I study the mechanics of pressing my right ankle into the horse's shoulder to tighten my right thigh against the upright head. I practice pointing my toe down. I raise my stirrup one notch. OK, time to try moving. Mom steps Grey ahead. It's been 33 years since Mom led me on a horse. It was my the first day with my second pony. He spooked, did a Bambi spraddle, and dropped me. From a walk. Hopefully we will not have a repeat performance. Everything feels different. Very different. Sort of like the elephant ride at the circus. I fight with my reins and finally am able to leave them alone. I practice with my right leg again if for no other reason than to remain aware of my position.
I continually resist the urge to clamp my left leg to the leaping head, even though there really isn't much room for it there. One lap around and I begin to shift. I don't want the saddle to slip because I don't want to scare my horse, give him a bad experience and risk damaging the saddle. We stop to study the situation and tighten the girth. The saddle doesn't seem to have shifted on his withers. I throw my right leg astride and wiggle. Nope. Won't budge. Seems to be centred. Another lap around the round pen.
My ass is sliding to the left. We laugh a bit, stop again, tighten the balance strap. I still don't think it's the saddle's fault. Maybe I should have worn different breeches. Maybe forgetting the full seats was imprudent. I remember that when I awoke at 7 am, the Weather Channel declared it to be -3 outside. By the time I drove to the barn it had warmed up to a balmy +9. I think I can make a good case for the insulated, yet oddly glossy, britches being the prudent choice. Despite the bitter cold, my carefully chosen outfit is keeping all my edges rather toasty.
Yay Kerrits and Mountain Horse! We'll try the full seats next time.
Just in case my horse is caving under me, we reverse and walk the other way. Grey is enduring this with patience and aplomb as nearly 200 pounds of antique leather and clumsy rider clamber about on his back like a load of poorly secured camping gear. Nope, still sliding. I mean I'm headed down hill like a I'm on a water slide. Only this time I can feel the saddle coming with me. I tell Mom to stop because I want to hop off right here and see if the saddle is really doing what it feels like it's doing. Yes, the pommel may have shifted a bit, but as you can see from this photo, the cantle has shifted left.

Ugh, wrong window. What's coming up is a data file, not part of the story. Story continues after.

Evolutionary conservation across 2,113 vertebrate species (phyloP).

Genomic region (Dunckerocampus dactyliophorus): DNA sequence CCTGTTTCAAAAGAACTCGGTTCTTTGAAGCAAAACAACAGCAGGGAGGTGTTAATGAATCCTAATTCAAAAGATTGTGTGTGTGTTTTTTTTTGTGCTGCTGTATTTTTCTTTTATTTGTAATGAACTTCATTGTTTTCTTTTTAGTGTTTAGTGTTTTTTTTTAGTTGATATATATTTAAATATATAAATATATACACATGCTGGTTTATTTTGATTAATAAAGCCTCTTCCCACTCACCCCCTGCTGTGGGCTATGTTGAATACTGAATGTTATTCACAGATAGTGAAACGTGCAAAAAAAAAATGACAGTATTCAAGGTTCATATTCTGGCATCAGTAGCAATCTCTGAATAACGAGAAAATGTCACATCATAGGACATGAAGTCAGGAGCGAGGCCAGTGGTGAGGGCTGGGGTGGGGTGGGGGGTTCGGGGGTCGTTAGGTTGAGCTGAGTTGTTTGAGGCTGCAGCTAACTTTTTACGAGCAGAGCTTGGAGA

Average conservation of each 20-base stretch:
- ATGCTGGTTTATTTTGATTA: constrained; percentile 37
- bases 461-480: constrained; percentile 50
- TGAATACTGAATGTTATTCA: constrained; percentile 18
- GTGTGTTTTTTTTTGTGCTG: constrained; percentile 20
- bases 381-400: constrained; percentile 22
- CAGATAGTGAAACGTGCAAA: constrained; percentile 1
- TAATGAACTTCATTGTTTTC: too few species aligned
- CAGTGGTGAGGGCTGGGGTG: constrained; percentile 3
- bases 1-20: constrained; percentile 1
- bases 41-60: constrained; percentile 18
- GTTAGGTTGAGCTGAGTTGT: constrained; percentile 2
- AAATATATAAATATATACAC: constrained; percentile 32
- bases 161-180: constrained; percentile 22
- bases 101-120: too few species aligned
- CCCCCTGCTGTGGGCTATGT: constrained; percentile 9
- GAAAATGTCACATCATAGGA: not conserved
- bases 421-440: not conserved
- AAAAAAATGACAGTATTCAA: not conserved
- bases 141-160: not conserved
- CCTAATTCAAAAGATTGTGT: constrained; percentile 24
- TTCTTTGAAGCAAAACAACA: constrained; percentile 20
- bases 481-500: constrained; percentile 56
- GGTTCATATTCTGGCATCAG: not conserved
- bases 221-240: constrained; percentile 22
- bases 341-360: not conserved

Perhaps we DO need some flocking on the near side panel. And I need to learn how to properly adjust a balance strap. When I get home I check some books, and find out that I'm probably hooking my right leg against the upright pommel, providing a pivot point to slide my ass right off the horse. Yep, there's yer problem. Not only have I pinpointed two or three issues for a saddler to correct, but I've found out a big problem with my position. We'll get the saddle adjusted first, then work on me.
No, there are no photos of my riding position. Sharing the personal detail of your life on the Internet can be both fun and helpful. You can get advice you wouldn't normally get. There is, however, a limit to the level of humiliation one must stoop to. This is mine. Mom is sympathetic to this challenge. She reassures me that I don't have to learn to ride aside. I remove the puzzling contraption and swing aboard bareback for a quick canter 'round. If you told me a month ago that cantering bareback would feel like the safe and secure choice for riding I would have laughed at you. But it does prove that I can train my body, manage my balance and well....ride.
This may be a challenge, but I'm up for it. I'm going to a fox hunting weekend at Hunter's Rest in March, and Betsy tells me she has a side saddle and a suitable horse and she will give me a side saddle lesson as well. I can't wait!